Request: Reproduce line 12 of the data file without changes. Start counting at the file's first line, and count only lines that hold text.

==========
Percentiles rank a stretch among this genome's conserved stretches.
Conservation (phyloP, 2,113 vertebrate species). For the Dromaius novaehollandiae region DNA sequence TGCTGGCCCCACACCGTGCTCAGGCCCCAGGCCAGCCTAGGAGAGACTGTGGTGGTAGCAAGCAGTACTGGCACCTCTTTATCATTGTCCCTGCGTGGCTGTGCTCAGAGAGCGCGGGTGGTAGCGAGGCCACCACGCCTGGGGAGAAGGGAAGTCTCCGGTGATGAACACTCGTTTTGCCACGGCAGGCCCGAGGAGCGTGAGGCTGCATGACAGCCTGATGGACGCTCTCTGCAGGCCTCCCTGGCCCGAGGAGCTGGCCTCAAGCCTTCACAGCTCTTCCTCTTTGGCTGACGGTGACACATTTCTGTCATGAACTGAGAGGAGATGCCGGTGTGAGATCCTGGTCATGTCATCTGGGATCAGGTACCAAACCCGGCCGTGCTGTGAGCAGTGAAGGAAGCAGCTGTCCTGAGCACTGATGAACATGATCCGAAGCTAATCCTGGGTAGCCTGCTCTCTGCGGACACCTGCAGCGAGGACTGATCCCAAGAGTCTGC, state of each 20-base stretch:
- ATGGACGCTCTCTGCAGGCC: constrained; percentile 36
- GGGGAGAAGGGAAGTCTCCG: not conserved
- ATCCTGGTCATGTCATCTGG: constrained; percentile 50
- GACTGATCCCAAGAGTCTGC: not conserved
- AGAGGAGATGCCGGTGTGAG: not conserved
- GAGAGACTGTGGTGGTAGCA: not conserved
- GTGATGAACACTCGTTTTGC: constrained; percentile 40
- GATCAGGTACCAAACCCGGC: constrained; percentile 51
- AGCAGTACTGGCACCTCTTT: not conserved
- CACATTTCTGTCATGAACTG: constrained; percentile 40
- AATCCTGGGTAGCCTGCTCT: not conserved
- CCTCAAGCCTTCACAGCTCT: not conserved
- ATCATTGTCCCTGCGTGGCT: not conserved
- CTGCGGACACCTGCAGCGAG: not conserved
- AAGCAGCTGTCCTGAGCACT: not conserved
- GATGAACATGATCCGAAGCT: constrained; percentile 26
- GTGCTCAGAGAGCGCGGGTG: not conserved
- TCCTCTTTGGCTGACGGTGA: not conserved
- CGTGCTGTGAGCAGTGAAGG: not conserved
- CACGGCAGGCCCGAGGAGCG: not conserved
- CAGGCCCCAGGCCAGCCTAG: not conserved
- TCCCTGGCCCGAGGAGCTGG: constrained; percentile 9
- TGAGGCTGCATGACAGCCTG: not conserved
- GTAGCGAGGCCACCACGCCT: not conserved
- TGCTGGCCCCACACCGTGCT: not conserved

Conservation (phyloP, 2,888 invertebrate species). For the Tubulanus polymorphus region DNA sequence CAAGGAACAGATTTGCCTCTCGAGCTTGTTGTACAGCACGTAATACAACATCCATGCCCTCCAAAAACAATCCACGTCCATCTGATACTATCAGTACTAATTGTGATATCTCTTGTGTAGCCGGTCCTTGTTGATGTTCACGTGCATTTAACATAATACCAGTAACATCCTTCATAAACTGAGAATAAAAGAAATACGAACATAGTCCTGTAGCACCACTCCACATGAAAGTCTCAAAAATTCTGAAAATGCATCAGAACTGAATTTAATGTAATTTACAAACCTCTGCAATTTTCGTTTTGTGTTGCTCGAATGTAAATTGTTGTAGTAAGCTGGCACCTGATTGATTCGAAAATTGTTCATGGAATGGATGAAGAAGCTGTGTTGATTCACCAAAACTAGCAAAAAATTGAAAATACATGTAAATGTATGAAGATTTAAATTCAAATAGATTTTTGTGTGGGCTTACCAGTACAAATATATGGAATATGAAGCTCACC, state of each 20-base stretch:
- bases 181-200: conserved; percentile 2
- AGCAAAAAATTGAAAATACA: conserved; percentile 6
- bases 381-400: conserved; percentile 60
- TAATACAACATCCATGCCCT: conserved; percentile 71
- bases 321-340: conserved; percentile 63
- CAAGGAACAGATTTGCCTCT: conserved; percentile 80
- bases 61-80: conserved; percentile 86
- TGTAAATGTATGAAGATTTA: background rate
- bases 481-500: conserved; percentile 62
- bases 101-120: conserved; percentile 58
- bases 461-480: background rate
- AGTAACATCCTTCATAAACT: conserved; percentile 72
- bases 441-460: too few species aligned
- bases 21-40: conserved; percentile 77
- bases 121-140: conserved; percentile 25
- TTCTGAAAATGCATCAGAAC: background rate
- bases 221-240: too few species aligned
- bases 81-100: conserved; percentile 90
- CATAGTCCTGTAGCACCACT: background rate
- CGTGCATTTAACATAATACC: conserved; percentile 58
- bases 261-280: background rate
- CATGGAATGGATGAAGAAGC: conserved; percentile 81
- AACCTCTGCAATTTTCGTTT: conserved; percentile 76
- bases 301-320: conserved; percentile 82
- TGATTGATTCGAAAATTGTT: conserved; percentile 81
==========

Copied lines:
- CACATTTCTGTCATGAACTG: constrained; percentile 40